Mansfield's score for this film of the early 1980's is largely folk and driven by the fiddle, guitar and mandolin and mandocello.  There is a obvious European folk influence in nearly every track, making this a perfect score reflecting the turn of the century-American setting.  Even a folk version of the Blue Danube and the Battle Hymn of the Republic are included!  Other familiar classical themes wind their way in and out of the score as well.  While this isn't my favorite style of music, the brilliance of the composer/ performer is impossible to overlook, especially in the softer cues. In addition, Ryko continues in their series a deluxe soundtrack editions with great flare and attention to detail.  The recording is remarkably clear and the packaging second to none.  For  Mansfield's simple brilliance and Rkyo's hard work, the disc is worthy of a high First Impression Rating.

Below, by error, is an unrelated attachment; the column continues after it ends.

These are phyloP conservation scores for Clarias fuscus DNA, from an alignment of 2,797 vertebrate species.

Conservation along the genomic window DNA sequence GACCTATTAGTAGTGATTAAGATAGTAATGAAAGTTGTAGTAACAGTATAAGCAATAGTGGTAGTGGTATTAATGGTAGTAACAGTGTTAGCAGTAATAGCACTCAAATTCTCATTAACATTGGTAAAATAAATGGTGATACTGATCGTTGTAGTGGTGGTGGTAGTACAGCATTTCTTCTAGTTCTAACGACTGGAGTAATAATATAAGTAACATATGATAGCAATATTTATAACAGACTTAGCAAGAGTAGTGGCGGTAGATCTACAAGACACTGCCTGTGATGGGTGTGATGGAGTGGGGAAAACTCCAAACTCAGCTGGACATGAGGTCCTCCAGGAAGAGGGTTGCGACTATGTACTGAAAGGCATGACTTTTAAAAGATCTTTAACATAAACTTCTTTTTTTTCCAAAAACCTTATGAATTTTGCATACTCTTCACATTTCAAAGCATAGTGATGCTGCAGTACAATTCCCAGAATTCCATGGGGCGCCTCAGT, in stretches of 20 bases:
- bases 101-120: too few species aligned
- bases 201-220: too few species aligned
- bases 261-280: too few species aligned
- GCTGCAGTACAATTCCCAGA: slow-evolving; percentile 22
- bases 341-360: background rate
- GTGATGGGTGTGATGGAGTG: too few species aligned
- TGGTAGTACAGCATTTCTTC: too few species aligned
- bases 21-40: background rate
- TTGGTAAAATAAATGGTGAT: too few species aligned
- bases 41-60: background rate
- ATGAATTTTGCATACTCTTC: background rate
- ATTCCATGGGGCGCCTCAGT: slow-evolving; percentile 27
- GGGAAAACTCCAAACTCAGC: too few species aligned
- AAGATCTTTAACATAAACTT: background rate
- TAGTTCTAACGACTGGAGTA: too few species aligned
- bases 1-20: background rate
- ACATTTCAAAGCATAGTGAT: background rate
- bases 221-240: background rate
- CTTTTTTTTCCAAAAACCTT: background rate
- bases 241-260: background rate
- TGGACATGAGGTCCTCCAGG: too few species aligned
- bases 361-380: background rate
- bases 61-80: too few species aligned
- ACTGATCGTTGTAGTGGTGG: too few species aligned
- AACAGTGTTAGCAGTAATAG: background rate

The Missouri Breaks 
by John Williams

FIR - 5/10

 By no means is this a typical Williams score.  This crisply recorded disc showcases Williams versatility wonderfully.  Despite this score being produced in what one could consider Williams' "break" out season with scores like Jaws, Black Sunday, Star Wars, Close Encounters and Superman, it shares little in common with them.  This makes sense considering the film shares little in common with these others.  One does hear elements of The Sugarland Express (harmonica and all) and The Cowboys.  Also, Williams' music for the guitar at brief instances resemble his recent score for Stepmom.  While Williams is the master of many categories of film music, the Western is not one of them and his score for The Missouri Breaks, lacks the sort of feel one wants to continually connect to by listening to it.  In any case, Ryko, once again, impresses with their ability to produce all around great releases: impressive packaging and pristine recording.